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Lords reform c1920-1999

Campaigning for women in the Lords

After women were allowed to sit in the House of Commons from 1918, the battle moved to the House of Lords.

Background and Passage of the Life Peerages Act

The enormous wave of social change sweeping through Britain during the 1950s made the continuing hereditary basis of the House of Lords seem increasingly out of date. The task of reform was put in hand, but progress was slow.

Accommodating women peers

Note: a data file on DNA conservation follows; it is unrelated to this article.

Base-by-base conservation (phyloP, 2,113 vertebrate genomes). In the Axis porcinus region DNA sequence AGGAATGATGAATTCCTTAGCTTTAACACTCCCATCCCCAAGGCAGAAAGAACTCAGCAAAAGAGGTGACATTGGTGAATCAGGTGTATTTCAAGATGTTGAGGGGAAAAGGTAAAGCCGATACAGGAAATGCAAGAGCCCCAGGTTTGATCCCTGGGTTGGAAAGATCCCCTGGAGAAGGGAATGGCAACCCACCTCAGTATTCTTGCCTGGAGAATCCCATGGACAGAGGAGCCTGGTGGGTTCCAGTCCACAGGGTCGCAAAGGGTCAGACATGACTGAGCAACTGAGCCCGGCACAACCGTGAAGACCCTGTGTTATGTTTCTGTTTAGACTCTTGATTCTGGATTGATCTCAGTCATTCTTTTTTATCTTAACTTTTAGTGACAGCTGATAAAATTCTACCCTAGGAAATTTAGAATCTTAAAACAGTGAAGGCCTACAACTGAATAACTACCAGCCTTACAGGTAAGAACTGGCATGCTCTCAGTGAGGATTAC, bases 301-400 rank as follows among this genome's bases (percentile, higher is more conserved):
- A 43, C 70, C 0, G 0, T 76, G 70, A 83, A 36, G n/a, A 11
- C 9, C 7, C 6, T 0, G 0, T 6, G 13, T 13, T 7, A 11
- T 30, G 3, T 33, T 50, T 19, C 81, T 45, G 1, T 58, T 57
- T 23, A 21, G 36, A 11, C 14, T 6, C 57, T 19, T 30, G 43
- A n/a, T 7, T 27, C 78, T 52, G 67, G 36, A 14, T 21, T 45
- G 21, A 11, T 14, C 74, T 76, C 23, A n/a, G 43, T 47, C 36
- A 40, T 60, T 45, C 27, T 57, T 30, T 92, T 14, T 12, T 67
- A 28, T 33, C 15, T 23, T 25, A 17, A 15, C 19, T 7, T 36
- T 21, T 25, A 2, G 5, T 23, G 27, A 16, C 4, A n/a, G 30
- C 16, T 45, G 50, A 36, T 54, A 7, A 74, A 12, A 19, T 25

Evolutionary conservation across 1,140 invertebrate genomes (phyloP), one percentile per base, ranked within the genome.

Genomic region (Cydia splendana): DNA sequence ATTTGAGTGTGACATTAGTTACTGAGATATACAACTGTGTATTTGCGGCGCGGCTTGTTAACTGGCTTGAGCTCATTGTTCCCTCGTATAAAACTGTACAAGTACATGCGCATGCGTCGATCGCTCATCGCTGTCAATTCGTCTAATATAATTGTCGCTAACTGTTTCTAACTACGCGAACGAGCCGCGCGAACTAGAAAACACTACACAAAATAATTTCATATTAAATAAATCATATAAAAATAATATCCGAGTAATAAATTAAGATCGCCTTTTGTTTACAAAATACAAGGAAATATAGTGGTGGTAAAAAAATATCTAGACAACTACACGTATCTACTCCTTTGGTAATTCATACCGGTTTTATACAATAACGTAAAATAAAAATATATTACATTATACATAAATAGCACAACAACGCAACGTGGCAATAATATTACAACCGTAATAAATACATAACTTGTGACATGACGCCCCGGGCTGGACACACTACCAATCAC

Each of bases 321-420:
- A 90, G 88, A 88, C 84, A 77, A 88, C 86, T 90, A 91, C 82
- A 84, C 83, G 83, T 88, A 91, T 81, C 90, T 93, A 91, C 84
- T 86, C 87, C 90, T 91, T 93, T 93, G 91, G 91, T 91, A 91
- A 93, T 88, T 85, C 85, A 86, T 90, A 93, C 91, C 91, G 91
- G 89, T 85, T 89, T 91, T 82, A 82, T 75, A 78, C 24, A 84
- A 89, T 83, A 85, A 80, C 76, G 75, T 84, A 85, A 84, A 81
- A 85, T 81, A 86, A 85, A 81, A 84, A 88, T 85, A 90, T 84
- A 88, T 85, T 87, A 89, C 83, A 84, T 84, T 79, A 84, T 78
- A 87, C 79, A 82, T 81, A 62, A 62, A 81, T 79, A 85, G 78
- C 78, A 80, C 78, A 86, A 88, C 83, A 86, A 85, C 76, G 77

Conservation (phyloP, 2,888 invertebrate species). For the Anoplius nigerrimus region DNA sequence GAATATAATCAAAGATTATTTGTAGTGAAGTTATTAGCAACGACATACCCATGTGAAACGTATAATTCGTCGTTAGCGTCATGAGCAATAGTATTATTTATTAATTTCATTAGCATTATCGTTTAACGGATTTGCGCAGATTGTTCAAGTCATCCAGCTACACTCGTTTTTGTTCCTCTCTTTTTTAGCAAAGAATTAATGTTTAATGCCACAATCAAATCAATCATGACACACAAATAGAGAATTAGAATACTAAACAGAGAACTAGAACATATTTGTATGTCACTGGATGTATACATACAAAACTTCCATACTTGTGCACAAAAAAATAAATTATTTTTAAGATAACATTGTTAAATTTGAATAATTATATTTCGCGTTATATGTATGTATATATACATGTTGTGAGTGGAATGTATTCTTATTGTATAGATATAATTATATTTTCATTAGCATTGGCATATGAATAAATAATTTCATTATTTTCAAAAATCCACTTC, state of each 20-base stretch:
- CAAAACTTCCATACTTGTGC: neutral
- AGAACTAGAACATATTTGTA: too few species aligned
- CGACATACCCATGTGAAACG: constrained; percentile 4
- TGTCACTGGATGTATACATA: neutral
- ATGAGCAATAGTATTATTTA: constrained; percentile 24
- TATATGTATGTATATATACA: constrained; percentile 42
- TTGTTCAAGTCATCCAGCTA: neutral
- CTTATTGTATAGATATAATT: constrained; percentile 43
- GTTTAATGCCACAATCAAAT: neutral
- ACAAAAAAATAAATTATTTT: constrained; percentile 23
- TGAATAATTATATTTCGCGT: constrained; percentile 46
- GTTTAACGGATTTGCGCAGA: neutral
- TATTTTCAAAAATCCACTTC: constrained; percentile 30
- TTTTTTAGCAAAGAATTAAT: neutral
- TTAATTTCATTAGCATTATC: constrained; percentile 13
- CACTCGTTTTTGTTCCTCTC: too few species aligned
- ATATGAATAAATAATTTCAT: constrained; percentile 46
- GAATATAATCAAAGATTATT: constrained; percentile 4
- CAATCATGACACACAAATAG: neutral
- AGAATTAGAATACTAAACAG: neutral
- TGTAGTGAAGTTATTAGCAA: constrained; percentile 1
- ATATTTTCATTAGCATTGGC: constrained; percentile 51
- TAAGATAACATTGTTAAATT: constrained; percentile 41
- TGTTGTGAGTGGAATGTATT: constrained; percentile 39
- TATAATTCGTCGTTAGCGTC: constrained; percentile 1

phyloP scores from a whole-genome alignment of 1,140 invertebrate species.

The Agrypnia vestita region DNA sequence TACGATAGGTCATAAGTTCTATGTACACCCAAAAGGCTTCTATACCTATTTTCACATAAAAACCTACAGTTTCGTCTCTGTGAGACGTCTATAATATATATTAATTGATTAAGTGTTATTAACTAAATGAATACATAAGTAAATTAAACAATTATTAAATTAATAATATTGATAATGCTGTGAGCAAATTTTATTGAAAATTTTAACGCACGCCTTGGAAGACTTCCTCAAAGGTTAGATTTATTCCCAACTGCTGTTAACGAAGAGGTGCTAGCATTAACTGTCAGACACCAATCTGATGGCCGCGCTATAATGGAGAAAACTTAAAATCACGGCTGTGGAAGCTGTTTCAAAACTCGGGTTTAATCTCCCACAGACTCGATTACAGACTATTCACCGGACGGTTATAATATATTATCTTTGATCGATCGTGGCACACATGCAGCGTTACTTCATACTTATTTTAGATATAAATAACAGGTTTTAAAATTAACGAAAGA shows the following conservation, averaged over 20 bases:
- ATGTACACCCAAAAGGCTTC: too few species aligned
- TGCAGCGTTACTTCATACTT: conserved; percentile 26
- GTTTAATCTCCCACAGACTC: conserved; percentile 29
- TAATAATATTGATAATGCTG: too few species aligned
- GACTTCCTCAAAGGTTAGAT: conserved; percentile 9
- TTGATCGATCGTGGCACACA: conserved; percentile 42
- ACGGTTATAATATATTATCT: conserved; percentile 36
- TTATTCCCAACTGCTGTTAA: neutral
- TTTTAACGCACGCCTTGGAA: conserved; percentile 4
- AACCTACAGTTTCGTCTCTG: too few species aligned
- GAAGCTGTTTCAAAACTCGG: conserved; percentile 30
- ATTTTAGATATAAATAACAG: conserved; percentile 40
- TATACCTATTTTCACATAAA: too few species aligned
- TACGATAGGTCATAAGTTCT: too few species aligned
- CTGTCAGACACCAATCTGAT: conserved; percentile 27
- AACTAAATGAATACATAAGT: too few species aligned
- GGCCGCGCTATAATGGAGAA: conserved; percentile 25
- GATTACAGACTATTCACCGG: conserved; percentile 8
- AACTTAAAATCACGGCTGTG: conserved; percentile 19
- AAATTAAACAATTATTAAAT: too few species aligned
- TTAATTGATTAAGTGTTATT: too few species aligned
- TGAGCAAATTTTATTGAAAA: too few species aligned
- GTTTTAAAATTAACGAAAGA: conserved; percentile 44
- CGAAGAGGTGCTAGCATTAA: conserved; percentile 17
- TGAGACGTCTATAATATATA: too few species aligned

From 1958 the House of Lords administration had to adapt to women members in all sort of ways, from deciding what to call them (women peers or peeresses) to providing more bathrooms.

The work of life peers, 1958-2008

Since 1958, life peers have brought a greater diversity to the membership of the House of Lords and played a significant role in its work. This section explores the different ways in which life peers have contributed to the work of the Lords.

Lords Reform 1963-1999

The 1958 Life Peerages Act was a major step forward in modernising the membership of the House of Lords. Some remaining anomalies were addressed from 1963.